BEIJING, Sept. 11 -- Ten months after its establishment, Beijing's riot police squad, known as the Special Police Force (SPF), has become China's strongest and best-equipped police unit, according to a senior minister.
Liu Jinguo, vice-minister of public security, made the remark during the unit's first public demonstration of its crowd control, hostage rescue and bomb disposal work last week.
"With this team, we're confident that we can handle all emergencies in the city, including terrorist attacks, and ensure a safe 2008 Beijing Olympic Games," Xue Xiaoming, the unit's deputy director, told China Daily in an exclusive interview ahead of the 5th anniversary of "9/11," which falls Monday.
The unit's 970 members have been selected from different departments under the city's public security bureau, such as the patrol brigade, and criminal investigation and security check departments.
They will undergo at least two years of intensive training and become experts in martial arts, counter-terrorism, riot control and hostage rescue.
Xue said the team was responsible for dealing with unexpected incidents in the city and could fight against heavily armed gangsters.
"Beijing is an international metropolis with a low crime rate," he said. "But to prevent and handle emergencies and to safeguard the Games, we need a strong force."
With its headquarters based in south Beijing's Xihongmen, the team is divided into six detachments, including a flying unit, a diving squad and a police-dog unit.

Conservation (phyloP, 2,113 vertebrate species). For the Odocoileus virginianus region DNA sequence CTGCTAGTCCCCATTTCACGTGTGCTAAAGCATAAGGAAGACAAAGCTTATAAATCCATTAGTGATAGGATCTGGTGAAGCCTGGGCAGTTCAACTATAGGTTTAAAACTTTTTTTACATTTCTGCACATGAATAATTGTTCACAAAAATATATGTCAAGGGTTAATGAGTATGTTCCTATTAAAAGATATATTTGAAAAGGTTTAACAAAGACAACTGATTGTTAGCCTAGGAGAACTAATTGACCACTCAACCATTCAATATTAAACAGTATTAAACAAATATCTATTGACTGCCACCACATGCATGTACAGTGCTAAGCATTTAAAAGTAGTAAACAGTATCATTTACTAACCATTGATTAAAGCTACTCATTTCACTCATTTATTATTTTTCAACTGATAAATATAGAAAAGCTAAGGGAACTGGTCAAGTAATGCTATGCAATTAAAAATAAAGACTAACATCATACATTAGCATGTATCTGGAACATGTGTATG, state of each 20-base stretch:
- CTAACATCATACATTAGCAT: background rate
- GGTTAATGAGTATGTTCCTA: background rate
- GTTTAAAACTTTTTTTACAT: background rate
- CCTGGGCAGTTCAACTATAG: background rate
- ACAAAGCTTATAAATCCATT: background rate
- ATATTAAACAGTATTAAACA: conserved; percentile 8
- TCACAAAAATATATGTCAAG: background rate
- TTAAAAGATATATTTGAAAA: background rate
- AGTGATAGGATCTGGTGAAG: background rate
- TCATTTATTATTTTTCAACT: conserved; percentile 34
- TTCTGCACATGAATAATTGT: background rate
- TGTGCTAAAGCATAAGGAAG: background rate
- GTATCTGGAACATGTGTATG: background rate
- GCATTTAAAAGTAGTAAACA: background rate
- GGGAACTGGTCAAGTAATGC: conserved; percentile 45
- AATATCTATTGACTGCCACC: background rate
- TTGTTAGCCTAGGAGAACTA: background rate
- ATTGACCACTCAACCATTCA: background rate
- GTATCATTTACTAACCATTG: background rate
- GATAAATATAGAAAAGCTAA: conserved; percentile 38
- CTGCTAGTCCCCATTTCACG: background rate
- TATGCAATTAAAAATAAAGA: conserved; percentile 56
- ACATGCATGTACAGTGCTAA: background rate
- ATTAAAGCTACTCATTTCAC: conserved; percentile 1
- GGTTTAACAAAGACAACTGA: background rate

The air unit will have four helicopters that will help the unit's airborne law enforcement capabilities. The diving unit will be responsible for salvage and underwater criminal investigation in the city's reservoirs, lakes and rivers.
Xue said the city had set up a rapid response system in case of any emergencies. He explained that after an accident is reported to the "110" emergency hotline, police headquarters will decide whether the SPF should be involved.
The team has set up separate response plans for nine categories of emergencies, such as explosions, kidnappings, hijackings and riots.
The latest emergency to involve the SPF happened on Aug. 7 at Beijing Railway Station.
A man with weapons and explosives hijacked a long-distance bus from Northeast China's Liaoning Province to Beijing with 28 passengers on board. Twenty SPF members arrived at the scene 10 minutes after the first call. They resolved the incident after telling passengers to ask the hijacker if they could go to the restroom.
While they were talking, SPF members subdued the hijacker and confiscated a homemade gun with five bullets in an incident in which there were no casualties.
Although they are strong, decisive and brave, SPF members have admitted to sometimes feeling nervous.
Li Xin, a 24-year-old SPF member, said he is sometimes worried when he is called out on duty.
"But when I get to the scene, I forget all danger and concentrate on what's ahead of me."
He told China Daily about the units' daily schedule, which involves a 6am start, and training and rest throughout the day.
He said sometimes they had evening exercises starting from about 8p.m. If there is no training, they often play basketball, table tennis or read books. Everyone goes to bed at 10 pm.
"It's actually the same as army life," he said.
Their salary is much the same as that of ordinary policemen in Beijing. Li said he gets more than 2,000 yuan (250 U.S. dollars) a month with three free meals a day.
Li said he does not have a girlfriend. "I don't have time," he said. "Although theoretically we can go back home once a week for two days, it's more common to go home once a month because of training."
SPF departments have been set up in 36 cities across the country, according to the Ministry of Public Security.
(Source: China Daily)